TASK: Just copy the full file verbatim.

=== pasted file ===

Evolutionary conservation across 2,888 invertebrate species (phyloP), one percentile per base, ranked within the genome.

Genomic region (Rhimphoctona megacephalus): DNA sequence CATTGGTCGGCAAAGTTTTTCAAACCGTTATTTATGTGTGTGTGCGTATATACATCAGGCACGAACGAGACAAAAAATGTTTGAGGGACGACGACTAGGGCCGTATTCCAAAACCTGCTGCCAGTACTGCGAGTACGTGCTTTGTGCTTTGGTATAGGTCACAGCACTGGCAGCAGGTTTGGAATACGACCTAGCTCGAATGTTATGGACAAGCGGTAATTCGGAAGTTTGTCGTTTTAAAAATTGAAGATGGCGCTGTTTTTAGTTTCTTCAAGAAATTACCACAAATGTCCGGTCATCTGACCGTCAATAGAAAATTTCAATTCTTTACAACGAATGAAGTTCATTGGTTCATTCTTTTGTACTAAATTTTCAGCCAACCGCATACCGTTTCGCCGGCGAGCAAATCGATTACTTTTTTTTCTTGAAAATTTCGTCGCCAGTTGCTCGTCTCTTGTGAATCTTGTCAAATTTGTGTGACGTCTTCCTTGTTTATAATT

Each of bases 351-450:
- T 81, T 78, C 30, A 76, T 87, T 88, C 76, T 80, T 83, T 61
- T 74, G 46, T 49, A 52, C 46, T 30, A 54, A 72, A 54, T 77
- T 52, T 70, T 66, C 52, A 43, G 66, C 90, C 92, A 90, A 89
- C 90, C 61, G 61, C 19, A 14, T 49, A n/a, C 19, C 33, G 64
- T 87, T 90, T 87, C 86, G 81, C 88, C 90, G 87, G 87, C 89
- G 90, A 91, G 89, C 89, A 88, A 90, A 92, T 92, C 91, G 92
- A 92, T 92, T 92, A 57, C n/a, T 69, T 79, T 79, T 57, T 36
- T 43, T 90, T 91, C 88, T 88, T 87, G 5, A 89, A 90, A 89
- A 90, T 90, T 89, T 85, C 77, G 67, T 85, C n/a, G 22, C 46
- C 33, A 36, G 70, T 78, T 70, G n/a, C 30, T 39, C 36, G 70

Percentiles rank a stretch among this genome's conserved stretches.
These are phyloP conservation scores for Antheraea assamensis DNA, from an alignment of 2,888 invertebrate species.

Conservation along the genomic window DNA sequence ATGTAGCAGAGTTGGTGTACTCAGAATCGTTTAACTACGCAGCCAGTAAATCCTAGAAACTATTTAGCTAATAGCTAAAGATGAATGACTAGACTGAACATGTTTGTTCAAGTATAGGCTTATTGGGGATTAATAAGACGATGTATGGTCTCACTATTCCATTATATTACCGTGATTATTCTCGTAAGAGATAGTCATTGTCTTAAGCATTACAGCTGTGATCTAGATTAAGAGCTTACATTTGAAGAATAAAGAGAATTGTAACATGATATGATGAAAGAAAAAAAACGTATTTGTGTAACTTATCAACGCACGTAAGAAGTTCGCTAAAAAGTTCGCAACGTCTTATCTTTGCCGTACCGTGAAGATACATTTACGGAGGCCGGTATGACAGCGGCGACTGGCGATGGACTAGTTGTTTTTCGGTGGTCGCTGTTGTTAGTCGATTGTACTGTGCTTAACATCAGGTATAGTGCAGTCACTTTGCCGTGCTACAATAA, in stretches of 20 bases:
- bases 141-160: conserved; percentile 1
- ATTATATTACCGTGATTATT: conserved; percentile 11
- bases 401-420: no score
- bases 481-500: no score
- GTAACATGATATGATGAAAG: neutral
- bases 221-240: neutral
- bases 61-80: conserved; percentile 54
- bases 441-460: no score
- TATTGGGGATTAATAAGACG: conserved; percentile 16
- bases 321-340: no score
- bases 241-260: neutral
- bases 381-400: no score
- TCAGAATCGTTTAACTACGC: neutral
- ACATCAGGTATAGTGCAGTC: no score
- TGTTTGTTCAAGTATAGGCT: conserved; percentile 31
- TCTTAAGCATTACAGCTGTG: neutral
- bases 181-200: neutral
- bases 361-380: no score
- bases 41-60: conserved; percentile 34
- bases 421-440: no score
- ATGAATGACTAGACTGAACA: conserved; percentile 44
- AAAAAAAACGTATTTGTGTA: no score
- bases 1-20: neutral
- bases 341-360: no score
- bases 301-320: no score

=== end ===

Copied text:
Evolutionary conservation across 2,888 invertebrate species (phyloP), one percentile per base, ranked within the genome.

Genomic region (Rhimphoctona megacephalus): DNA sequence CATTGGTCGGCAAAGTTTTTCAAACCGTTATTTATGTGTGTGTGCGTATATACATCAGGCACGAACGAGACAAAAAATGTTTGAGGGACGACGACTAGGGCCGTATTCCAAAACCTGCTGCCAGTACTGCGAGTACGTGCTTTGTGCTTTGGTATAGGTCACAGCACTGGCAGCAGGTTTGGAATACGACCTAGCTCGAATGTTATGGACAAGCGGTAATTCGGAAGTTTGTCGTTTTAAAAATTGAAGATGGCGCTGTTTTTAGTTTCTTCAAGAAATTACCACAAATGTCCGGTCATCTGACCGTCAATAGAAAATTTCAATTCTTTACAACGAATGAAGTTCATTGGTTCATTCTTTTGTACTAAATTTTCAGCCAACCGCATACCGTTTCGCCGGCGAGCAAATCGATTACTTTTTTTTCTTGAAAATTTCGTCGCCAGTTGCTCGTCTCTTGTGAATCTTGTCAAATTTGTGTGACGTCTTCCTTGTTTATAATT

Each of bases 351-450:
- T 81, T 78, C 30, A 76, T 87, T 88, C 76, T 80, T 83, T 61
- T 74, G 46, T 49, A 52, C 46, T 30, A 54, A 72, A 54, T 77
- T 52, T 70, T 66, C 52, A 43, G 66, C 90, C 92, A 90, A 89
- C 90, C 61, G 61, C 19, A 14, T 49, A n/a, C 19, C 33, G 64
- T 87, T 90, T 87, C 86, G 81, C 88, C 90, G 87, G 87, C 89
- G 90, A 91, G 89, C 89, A 88, A 90, A 92, T 92, C 91, G 92
- A 92, T 92, T 92, A 57, C n/a, T 69, T 79, T 79, T 57, T 36
- T 43, T 90, T 91, C 88, T 88, T 87, G 5, A 89, A 90, A 89
- A 90, T 90, T 89, T 85, C 77, G 67, T 85, C n/a, G 22, C 46
- C 33, A 36, G 70, T 78, T 70, G n/a, C 30, T 39, C 36, G 70

Percentiles rank a stretch among this genome's conserved stretches.
These are phyloP conservation scores for Antheraea assamensis DNA, from an alignment of 2,888 invertebrate species.

Conservation along the genomic window DNA sequence ATGTAGCAGAGTTGGTGTACTCAGAATCGTTTAACTACGCAGCCAGTAAATCCTAGAAACTATTTAGCTAATAGCTAAAGATGAATGACTAGACTGAACATGTTTGTTCAAGTATAGGCTTATTGGGGATTAATAAGACGATGTATGGTCTCACTATTCCATTATATTACCGTGATTATTCTCGTAAGAGATAGTCATTGTCTTAAGCATTACAGCTGTGATCTAGATTAAGAGCTTACATTTGAAGAATAAAGAGAATTGTAACATGATATGATGAAAGAAAAAAAACGTATTTGTGTAACTTATCAACGCACGTAAGAAGTTCGCTAAAAAGTTCGCAACGTCTTATCTTTGCCGTACCGTGAAGATACATTTACGGAGGCCGGTATGACAGCGGCGACTGGCGATGGACTAGTTGTTTTTCGGTGGTCGCTGTTGTTAGTCGATTGTACTGTGCTTAACATCAGGTATAGTGCAGTCACTTTGCCGTGCTACAATAA, in stretches of 20 bases:
- bases 141-160: conserved; percentile 1
- ATTATATTACCGTGATTATT: conserved; percentile 11
- bases 401-420: no score
- bases 481-500: no score
- GTAACATGATATGATGAAAG: neutral
- bases 221-240: neutral
- bases 61-80: conserved; percentile 54
- bases 441-460: no score
- TATTGGGGATTAATAAGACG: conserved; percentile 16
- bases 321-340: no score
- bases 241-260: neutral
- bases 381-400: no score
- TCAGAATCGTTTAACTACGC: neutral
- ACATCAGGTATAGTGCAGTC: no score
- TGTTTGTTCAAGTATAGGCT: conserved; percentile 31
- TCTTAAGCATTACAGCTGTG: neutral
- bases 181-200: neutral
- bases 361-380: no score
- bases 41-60: conserved; percentile 34
- bases 421-440: no score
- ATGAATGACTAGACTGAACA: conserved; percentile 44
- AAAAAAAACGTATTTGTGTA: no score
- bases 1-20: neutral
- bases 341-360: no score
- bases 301-320: no score